Speak with us to learn what you’re covered for, decide if you need more protection, and ask how much any additional cover would cost and the probable impact on your super balance. This can help you strike the right balance between meeting your insurance needs and minimising the impact on your nest egg.

Are you even covered at all?

Don’t simply assume you have cover in place through your super. Three situations can potentially leave you with zero cover.

  1. If you’re under 25: Spirit Super cannot provide default cover for new members under 25 unless you opt in.
  2. Your super is below $6,000 or inactive: Regardless of your age, funds can’t provide default cover until your super account balance reaches $6,000, unless you opt in. If your fund hasn’t received contributions for at least 16 months they’re required to cancel your cover, unless you tell them you want to keep it in place. If that sounds like you, contact us to opt in to default cover early or keep your cover in place.
  3. You don’t have sufficient super to pay for premiums: If you were among the Aussies who withdrew money from super under the COVID-19 early release of super scheme, you may not have enough left in the kitty to pay insurance premiums. Contact us to check.

See whether you’re doubling up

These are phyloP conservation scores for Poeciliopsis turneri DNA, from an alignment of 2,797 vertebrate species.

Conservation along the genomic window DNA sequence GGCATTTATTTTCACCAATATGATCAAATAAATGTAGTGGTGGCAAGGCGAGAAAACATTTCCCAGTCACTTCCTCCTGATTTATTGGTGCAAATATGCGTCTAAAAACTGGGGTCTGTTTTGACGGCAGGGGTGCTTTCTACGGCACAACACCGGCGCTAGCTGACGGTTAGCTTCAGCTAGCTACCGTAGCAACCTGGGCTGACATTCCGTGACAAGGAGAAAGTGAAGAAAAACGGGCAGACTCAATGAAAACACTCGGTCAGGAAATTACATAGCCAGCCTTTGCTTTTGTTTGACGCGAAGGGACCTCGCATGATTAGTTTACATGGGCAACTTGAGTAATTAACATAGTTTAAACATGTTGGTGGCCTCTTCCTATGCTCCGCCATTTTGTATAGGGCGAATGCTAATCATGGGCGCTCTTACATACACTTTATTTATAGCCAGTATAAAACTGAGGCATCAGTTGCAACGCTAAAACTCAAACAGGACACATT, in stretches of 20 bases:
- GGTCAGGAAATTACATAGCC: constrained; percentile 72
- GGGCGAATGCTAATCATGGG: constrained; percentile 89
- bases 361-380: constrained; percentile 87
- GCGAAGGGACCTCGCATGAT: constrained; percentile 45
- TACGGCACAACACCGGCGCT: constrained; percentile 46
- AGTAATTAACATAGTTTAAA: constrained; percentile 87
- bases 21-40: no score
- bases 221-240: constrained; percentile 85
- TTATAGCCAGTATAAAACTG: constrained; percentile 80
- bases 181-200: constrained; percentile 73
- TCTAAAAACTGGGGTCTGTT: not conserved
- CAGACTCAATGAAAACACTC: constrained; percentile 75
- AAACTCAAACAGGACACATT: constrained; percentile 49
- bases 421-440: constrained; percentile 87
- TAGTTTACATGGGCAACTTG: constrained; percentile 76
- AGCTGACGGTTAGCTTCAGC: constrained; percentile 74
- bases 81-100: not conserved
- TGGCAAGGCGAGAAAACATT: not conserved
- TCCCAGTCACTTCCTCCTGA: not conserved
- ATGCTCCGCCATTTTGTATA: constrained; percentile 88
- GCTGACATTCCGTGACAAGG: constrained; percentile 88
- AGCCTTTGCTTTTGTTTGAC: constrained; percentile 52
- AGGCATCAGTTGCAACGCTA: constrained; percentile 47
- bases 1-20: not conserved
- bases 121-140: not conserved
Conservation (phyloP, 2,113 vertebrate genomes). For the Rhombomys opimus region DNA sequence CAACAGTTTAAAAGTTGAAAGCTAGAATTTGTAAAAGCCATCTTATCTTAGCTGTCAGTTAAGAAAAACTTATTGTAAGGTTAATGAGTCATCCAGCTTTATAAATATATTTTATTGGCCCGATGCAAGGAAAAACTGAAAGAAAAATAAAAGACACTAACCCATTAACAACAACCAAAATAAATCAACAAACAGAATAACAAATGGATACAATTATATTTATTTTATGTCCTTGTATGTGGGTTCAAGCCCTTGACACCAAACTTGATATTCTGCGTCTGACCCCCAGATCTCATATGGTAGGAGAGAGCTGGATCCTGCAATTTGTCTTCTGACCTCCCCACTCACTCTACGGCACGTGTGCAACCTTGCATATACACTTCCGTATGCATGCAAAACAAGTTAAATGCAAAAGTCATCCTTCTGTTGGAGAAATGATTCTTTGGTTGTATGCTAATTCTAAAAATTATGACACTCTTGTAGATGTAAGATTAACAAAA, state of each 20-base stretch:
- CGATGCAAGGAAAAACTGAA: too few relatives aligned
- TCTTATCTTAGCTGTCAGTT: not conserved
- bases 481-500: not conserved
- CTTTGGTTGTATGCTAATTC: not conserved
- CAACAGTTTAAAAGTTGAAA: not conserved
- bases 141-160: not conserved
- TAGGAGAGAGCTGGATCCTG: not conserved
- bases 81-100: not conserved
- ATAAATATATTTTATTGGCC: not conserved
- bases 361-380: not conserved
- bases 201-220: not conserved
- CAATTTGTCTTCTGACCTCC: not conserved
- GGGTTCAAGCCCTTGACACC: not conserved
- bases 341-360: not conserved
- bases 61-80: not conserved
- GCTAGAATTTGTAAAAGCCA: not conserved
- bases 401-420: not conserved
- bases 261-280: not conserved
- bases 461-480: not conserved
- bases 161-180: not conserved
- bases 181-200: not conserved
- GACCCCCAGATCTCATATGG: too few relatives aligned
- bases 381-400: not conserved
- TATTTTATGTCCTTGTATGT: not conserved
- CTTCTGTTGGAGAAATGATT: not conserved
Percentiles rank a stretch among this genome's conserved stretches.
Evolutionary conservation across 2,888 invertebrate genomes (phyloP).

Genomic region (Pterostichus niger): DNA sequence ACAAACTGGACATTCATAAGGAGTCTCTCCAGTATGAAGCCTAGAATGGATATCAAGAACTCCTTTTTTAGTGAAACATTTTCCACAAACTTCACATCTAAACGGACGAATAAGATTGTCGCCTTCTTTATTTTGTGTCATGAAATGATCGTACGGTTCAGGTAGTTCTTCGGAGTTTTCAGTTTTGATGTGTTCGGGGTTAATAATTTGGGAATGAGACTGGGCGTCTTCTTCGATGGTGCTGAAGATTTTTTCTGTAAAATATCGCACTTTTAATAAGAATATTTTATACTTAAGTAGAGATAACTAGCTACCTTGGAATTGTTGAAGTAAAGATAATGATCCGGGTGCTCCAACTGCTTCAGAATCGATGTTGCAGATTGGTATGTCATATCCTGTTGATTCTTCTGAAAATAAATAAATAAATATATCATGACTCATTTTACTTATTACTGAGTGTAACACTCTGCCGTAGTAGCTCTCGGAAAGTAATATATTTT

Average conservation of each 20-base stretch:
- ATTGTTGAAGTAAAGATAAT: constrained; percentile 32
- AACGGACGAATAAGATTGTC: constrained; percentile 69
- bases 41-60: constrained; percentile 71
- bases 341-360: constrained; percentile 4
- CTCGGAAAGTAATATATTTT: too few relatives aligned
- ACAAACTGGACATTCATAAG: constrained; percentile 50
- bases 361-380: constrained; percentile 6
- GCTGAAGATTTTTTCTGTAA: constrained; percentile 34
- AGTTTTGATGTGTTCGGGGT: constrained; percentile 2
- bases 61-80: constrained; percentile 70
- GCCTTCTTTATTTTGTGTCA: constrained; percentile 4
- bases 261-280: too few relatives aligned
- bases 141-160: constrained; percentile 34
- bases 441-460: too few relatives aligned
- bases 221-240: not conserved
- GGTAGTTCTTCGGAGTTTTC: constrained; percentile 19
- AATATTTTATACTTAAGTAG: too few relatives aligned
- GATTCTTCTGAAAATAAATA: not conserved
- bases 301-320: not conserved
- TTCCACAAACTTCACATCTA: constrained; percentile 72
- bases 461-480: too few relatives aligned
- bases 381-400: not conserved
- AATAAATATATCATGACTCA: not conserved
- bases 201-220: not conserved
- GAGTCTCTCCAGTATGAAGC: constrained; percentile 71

Four million workers hold more than one super account3.

If you have super with more than one fund, consider rolling the balances into a single account. Be careful though. When you leave a fund, your insurance cover doesn’t go with you. You may be able to transfer your cover, however you would need to arrange this before rolling over your account. When you’re switching to a completely new fund, it may be difficult to arrange cover if you have a pre-existing condition like heart disease or high blood pressure, or if you’re over 60. Check with your new fund beforehand.

You can also check whether you have any lost or unclaimed super savings. You can do this through the myGov portal or through Find and combine in Member Online . Navigate to the Contributions tab and select Find and combine.

Get advice

Insurance is an important part of your financial plan and it always pays to talk to a financial adviser about the cover you need.

Find out more about insurance through super.

Article supplied by MetLife Australia, our insurance partner.




We're giving you this information in good faith. It comes from sources we think are reliable and accurate. However, we can't guarantee it’s right and don't accept any liability relating to the content or any linked external websites.